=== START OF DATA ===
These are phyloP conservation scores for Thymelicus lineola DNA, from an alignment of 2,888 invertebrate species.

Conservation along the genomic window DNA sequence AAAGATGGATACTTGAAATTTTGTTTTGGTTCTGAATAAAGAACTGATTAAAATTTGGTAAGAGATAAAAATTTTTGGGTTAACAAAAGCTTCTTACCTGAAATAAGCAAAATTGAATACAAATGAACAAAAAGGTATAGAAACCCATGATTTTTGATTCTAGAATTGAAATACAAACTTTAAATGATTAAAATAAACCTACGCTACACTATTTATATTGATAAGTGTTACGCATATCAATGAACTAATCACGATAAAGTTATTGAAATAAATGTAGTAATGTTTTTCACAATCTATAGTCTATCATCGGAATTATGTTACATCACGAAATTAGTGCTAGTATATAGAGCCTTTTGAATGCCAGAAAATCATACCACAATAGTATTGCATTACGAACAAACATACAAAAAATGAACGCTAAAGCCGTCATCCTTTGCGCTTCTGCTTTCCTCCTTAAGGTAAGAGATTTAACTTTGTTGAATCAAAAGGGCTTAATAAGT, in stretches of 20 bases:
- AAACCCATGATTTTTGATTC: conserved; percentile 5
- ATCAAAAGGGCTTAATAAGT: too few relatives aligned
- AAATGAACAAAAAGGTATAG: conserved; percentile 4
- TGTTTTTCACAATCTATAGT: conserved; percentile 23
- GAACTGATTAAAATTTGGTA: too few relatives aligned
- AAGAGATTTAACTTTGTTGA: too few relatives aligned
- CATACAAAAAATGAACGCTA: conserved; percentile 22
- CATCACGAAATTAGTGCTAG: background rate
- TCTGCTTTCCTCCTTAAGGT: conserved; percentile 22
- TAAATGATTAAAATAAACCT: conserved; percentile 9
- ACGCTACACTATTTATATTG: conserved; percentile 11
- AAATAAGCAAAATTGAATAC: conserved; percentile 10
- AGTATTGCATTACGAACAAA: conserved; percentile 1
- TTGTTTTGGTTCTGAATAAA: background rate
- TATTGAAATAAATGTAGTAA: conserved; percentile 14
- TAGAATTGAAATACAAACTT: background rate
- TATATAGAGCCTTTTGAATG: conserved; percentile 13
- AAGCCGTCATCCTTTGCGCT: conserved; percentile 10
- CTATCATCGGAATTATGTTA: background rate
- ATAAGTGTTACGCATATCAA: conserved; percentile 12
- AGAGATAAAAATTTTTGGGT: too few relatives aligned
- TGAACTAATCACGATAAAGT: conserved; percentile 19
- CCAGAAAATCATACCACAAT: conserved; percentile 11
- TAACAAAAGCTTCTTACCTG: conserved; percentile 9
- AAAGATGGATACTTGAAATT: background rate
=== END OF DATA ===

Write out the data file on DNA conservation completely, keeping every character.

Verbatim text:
These are phyloP conservation scores for Thymelicus lineola DNA, from an alignment of 2,888 invertebrate species.

Conservation along the genomic window DNA sequence AAAGATGGATACTTGAAATTTTGTTTTGGTTCTGAATAAAGAACTGATTAAAATTTGGTAAGAGATAAAAATTTTTGGGTTAACAAAAGCTTCTTACCTGAAATAAGCAAAATTGAATACAAATGAACAAAAAGGTATAGAAACCCATGATTTTTGATTCTAGAATTGAAATACAAACTTTAAATGATTAAAATAAACCTACGCTACACTATTTATATTGATAAGTGTTACGCATATCAATGAACTAATCACGATAAAGTTATTGAAATAAATGTAGTAATGTTTTTCACAATCTATAGTCTATCATCGGAATTATGTTACATCACGAAATTAGTGCTAGTATATAGAGCCTTTTGAATGCCAGAAAATCATACCACAATAGTATTGCATTACGAACAAACATACAAAAAATGAACGCTAAAGCCGTCATCCTTTGCGCTTCTGCTTTCCTCCTTAAGGTAAGAGATTTAACTTTGTTGAATCAAAAGGGCTTAATAAGT, in stretches of 20 bases:
- AAACCCATGATTTTTGATTC: conserved; percentile 5
- ATCAAAAGGGCTTAATAAGT: too few relatives aligned
- AAATGAACAAAAAGGTATAG: conserved; percentile 4
- TGTTTTTCACAATCTATAGT: conserved; percentile 23
- GAACTGATTAAAATTTGGTA: too few relatives aligned
- AAGAGATTTAACTTTGTTGA: too few relatives aligned
- CATACAAAAAATGAACGCTA: conserved; percentile 22
- CATCACGAAATTAGTGCTAG: background rate
- TCTGCTTTCCTCCTTAAGGT: conserved; percentile 22
- TAAATGATTAAAATAAACCT: conserved; percentile 9
- ACGCTACACTATTTATATTG: conserved; percentile 11
- AAATAAGCAAAATTGAATAC: conserved; percentile 10
- AGTATTGCATTACGAACAAA: conserved; percentile 1
- TTGTTTTGGTTCTGAATAAA: background rate
- TATTGAAATAAATGTAGTAA: conserved; percentile 14
- TAGAATTGAAATACAAACTT: background rate
- TATATAGAGCCTTTTGAATG: conserved; percentile 13
- AAGCCGTCATCCTTTGCGCT: conserved; percentile 10
- CTATCATCGGAATTATGTTA: background rate
- ATAAGTGTTACGCATATCAA: conserved; percentile 12
- AGAGATAAAAATTTTTGGGT: too few relatives aligned
- TGAACTAATCACGATAAAGT: conserved; percentile 19
- CCAGAAAATCATACCACAAT: conserved; percentile 11
- TAACAAAAGCTTCTTACCTG: conserved; percentile 9
- AAAGATGGATACTTGAAATT: background rate